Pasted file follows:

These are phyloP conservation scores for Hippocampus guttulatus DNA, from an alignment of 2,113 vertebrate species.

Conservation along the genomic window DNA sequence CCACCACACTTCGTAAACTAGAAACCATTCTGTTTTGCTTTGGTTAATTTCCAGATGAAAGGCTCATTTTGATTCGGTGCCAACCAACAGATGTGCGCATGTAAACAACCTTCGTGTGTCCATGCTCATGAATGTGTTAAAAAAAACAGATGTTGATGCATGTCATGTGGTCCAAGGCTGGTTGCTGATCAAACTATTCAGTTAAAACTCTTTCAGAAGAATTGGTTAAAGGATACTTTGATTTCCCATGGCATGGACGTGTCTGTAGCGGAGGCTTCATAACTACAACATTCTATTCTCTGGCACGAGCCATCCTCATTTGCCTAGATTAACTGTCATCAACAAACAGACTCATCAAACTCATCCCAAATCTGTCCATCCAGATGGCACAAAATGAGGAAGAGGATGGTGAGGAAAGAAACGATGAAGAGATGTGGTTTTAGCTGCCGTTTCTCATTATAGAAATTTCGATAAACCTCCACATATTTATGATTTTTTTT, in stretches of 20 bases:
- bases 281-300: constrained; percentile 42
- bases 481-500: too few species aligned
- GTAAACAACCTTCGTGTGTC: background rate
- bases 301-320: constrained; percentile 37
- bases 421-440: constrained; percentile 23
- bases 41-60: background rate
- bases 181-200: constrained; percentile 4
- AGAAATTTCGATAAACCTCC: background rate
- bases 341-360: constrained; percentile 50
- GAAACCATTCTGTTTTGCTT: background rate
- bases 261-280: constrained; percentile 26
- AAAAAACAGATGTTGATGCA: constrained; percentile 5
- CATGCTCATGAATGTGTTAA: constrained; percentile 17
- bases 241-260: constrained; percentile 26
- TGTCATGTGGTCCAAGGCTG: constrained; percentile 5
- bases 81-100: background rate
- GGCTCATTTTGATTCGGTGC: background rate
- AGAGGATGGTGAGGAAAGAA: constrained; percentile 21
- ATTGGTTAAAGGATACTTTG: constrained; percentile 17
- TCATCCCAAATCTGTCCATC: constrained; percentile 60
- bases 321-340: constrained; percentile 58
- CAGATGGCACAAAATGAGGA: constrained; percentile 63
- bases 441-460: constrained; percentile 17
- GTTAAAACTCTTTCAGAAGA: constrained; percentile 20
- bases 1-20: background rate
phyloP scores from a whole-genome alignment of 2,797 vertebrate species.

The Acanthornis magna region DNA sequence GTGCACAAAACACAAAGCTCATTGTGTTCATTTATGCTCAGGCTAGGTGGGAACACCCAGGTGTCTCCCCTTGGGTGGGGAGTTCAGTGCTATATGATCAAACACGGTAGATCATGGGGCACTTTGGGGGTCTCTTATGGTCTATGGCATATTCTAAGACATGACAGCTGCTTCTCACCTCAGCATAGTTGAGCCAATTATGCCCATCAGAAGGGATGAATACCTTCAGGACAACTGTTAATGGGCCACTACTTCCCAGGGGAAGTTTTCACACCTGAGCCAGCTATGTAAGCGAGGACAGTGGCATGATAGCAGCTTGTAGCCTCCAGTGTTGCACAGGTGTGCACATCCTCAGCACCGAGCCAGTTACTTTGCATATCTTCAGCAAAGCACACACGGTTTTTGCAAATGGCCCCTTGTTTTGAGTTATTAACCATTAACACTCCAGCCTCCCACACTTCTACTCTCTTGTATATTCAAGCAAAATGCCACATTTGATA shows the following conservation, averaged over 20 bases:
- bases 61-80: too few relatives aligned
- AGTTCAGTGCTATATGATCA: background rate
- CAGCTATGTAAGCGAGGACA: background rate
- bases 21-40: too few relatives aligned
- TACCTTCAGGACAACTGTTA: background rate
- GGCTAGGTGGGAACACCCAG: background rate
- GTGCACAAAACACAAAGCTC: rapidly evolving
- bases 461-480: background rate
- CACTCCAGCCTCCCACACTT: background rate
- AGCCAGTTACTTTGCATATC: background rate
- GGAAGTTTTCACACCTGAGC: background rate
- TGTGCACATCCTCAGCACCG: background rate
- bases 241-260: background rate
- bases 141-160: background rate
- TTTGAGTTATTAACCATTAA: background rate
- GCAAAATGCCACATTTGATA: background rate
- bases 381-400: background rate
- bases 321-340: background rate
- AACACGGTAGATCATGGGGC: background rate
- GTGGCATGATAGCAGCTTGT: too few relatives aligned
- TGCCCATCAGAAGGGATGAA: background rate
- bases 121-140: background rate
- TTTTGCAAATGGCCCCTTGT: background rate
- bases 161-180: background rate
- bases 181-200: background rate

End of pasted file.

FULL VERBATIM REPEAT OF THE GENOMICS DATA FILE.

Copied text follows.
These are phyloP conservation scores for Hippocampus guttulatus DNA, from an alignment of 2,113 vertebrate species.

Conservation along the genomic window DNA sequence CCACCACACTTCGTAAACTAGAAACCATTCTGTTTTGCTTTGGTTAATTTCCAGATGAAAGGCTCATTTTGATTCGGTGCCAACCAACAGATGTGCGCATGTAAACAACCTTCGTGTGTCCATGCTCATGAATGTGTTAAAAAAAACAGATGTTGATGCATGTCATGTGGTCCAAGGCTGGTTGCTGATCAAACTATTCAGTTAAAACTCTTTCAGAAGAATTGGTTAAAGGATACTTTGATTTCCCATGGCATGGACGTGTCTGTAGCGGAGGCTTCATAACTACAACATTCTATTCTCTGGCACGAGCCATCCTCATTTGCCTAGATTAACTGTCATCAACAAACAGACTCATCAAACTCATCCCAAATCTGTCCATCCAGATGGCACAAAATGAGGAAGAGGATGGTGAGGAAAGAAACGATGAAGAGATGTGGTTTTAGCTGCCGTTTCTCATTATAGAAATTTCGATAAACCTCCACATATTTATGATTTTTTTT, in stretches of 20 bases:
- bases 281-300: constrained; percentile 42
- bases 481-500: too few species aligned
- GTAAACAACCTTCGTGTGTC: background rate
- bases 301-320: constrained; percentile 37
- bases 421-440: constrained; percentile 23
- bases 41-60: background rate
- bases 181-200: constrained; percentile 4
- AGAAATTTCGATAAACCTCC: background rate
- bases 341-360: constrained; percentile 50
- GAAACCATTCTGTTTTGCTT: background rate
- bases 261-280: constrained; percentile 26
- AAAAAACAGATGTTGATGCA: constrained; percentile 5
- CATGCTCATGAATGTGTTAA: constrained; percentile 17
- bases 241-260: constrained; percentile 26
- TGTCATGTGGTCCAAGGCTG: constrained; percentile 5
- bases 81-100: background rate
- GGCTCATTTTGATTCGGTGC: background rate
- AGAGGATGGTGAGGAAAGAA: constrained; percentile 21
- ATTGGTTAAAGGATACTTTG: constrained; percentile 17
- TCATCCCAAATCTGTCCATC: constrained; percentile 60
- bases 321-340: constrained; percentile 58
- CAGATGGCACAAAATGAGGA: constrained; percentile 63
- bases 441-460: constrained; percentile 17
- GTTAAAACTCTTTCAGAAGA: constrained; percentile 20
- bases 1-20: background rate
phyloP scores from a whole-genome alignment of 2,797 vertebrate species.

The Acanthornis magna region DNA sequence GTGCACAAAACACAAAGCTCATTGTGTTCATTTATGCTCAGGCTAGGTGGGAACACCCAGGTGTCTCCCCTTGGGTGGGGAGTTCAGTGCTATATGATCAAACACGGTAGATCATGGGGCACTTTGGGGGTCTCTTATGGTCTATGGCATATTCTAAGACATGACAGCTGCTTCTCACCTCAGCATAGTTGAGCCAATTATGCCCATCAGAAGGGATGAATACCTTCAGGACAACTGTTAATGGGCCACTACTTCCCAGGGGAAGTTTTCACACCTGAGCCAGCTATGTAAGCGAGGACAGTGGCATGATAGCAGCTTGTAGCCTCCAGTGTTGCACAGGTGTGCACATCCTCAGCACCGAGCCAGTTACTTTGCATATCTTCAGCAAAGCACACACGGTTTTTGCAAATGGCCCCTTGTTTTGAGTTATTAACCATTAACACTCCAGCCTCCCACACTTCTACTCTCTTGTATATTCAAGCAAAATGCCACATTTGATA shows the following conservation, averaged over 20 bases:
- bases 61-80: too few relatives aligned
- AGTTCAGTGCTATATGATCA: background rate
- CAGCTATGTAAGCGAGGACA: background rate
- bases 21-40: too few relatives aligned
- TACCTTCAGGACAACTGTTA: background rate
- GGCTAGGTGGGAACACCCAG: background rate
- GTGCACAAAACACAAAGCTC: rapidly evolving
- bases 461-480: background rate
- CACTCCAGCCTCCCACACTT: background rate
- AGCCAGTTACTTTGCATATC: background rate
- GGAAGTTTTCACACCTGAGC: background rate
- TGTGCACATCCTCAGCACCG: background rate
- bases 241-260: background rate
- bases 141-160: background rate
- TTTGAGTTATTAACCATTAA: background rate
- GCAAAATGCCACATTTGATA: background rate
- bases 381-400: background rate
- bases 321-340: background rate
- AACACGGTAGATCATGGGGC: background rate
- GTGGCATGATAGCAGCTTGT: too few relatives aligned
- TGCCCATCAGAAGGGATGAA: background rate
- bases 121-140: background rate
- TTTTGCAAATGGCCCCTTGT: background rate
- bases 161-180: background rate
- bases 181-200: background rate